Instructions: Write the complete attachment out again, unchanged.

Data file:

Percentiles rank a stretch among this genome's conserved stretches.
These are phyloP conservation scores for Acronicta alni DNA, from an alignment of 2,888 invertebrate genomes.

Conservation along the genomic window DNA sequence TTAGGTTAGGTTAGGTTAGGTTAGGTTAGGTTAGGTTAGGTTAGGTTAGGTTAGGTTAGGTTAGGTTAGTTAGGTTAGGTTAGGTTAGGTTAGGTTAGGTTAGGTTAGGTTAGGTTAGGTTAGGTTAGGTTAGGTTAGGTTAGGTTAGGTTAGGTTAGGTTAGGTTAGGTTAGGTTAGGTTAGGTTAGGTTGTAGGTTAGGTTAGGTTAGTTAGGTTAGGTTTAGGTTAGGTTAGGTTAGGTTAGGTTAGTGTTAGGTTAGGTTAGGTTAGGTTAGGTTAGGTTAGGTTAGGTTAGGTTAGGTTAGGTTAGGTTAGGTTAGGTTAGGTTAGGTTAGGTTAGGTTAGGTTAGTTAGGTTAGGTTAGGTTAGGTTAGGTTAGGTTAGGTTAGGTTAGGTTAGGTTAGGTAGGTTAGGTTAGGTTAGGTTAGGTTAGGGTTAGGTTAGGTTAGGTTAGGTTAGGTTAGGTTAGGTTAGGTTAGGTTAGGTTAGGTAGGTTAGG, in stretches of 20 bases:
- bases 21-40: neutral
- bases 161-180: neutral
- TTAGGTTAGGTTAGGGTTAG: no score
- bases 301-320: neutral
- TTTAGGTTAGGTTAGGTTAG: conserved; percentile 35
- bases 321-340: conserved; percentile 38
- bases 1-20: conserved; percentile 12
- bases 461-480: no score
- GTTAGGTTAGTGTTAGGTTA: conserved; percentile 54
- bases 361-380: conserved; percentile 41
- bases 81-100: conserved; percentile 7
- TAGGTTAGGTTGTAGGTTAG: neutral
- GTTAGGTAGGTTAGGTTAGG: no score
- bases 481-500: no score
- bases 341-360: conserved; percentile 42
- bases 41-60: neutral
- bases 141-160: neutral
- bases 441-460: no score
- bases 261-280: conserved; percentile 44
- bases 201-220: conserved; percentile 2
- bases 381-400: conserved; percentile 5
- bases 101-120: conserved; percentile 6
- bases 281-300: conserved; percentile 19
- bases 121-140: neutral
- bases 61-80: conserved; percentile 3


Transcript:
Percentiles rank a stretch among this genome's conserved stretches.
These are phyloP conservation scores for Acronicta alni DNA, from an alignment of 2,888 invertebrate genomes.

Conservation along the genomic window DNA sequence TTAGGTTAGGTTAGGTTAGGTTAGGTTAGGTTAGGTTAGGTTAGGTTAGGTTAGGTTAGGTTAGGTTAGTTAGGTTAGGTTAGGTTAGGTTAGGTTAGGTTAGGTTAGGTTAGGTTAGGTTAGGTTAGGTTAGGTTAGGTTAGGTTAGGTTAGGTTAGGTTAGGTTAGGTTAGGTTAGGTTAGGTTAGGTTGTAGGTTAGGTTAGGTTAGTTAGGTTAGGTTTAGGTTAGGTTAGGTTAGGTTAGGTTAGTGTTAGGTTAGGTTAGGTTAGGTTAGGTTAGGTTAGGTTAGGTTAGGTTAGGTTAGGTTAGGTTAGGTTAGGTTAGGTTAGGTTAGGTTAGGTTAGGTTAGTTAGGTTAGGTTAGGTTAGGTTAGGTTAGGTTAGGTTAGGTTAGGTTAGGTTAGGTAGGTTAGGTTAGGTTAGGTTAGGTTAGGGTTAGGTTAGGTTAGGTTAGGTTAGGTTAGGTTAGGTTAGGTTAGGTTAGGTTAGGTAGGTTAGG, in stretches of 20 bases:
- bases 21-40: neutral
- bases 161-180: neutral
- TTAGGTTAGGTTAGGGTTAG: no score
- bases 301-320: neutral
- TTTAGGTTAGGTTAGGTTAG: conserved; percentile 35
- bases 321-340: conserved; percentile 38
- bases 1-20: conserved; percentile 12
- bases 461-480: no score
- GTTAGGTTAGTGTTAGGTTA: conserved; percentile 54
- bases 361-380: conserved; percentile 41
- bases 81-100: conserved; percentile 7
- TAGGTTAGGTTGTAGGTTAG: neutral
- GTTAGGTAGGTTAGGTTAGG: no score
- bases 481-500: no score
- bases 341-360: conserved; percentile 42
- bases 41-60: neutral
- bases 141-160: neutral
- bases 441-460: no score
- bases 261-280: conserved; percentile 44
- bases 201-220: conserved; percentile 2
- bases 381-400: conserved; percentile 5
- bases 101-120: conserved; percentile 6
- bases 281-300: conserved; percentile 19
- bases 121-140: neutral
- bases 61-80: conserved; percentile 3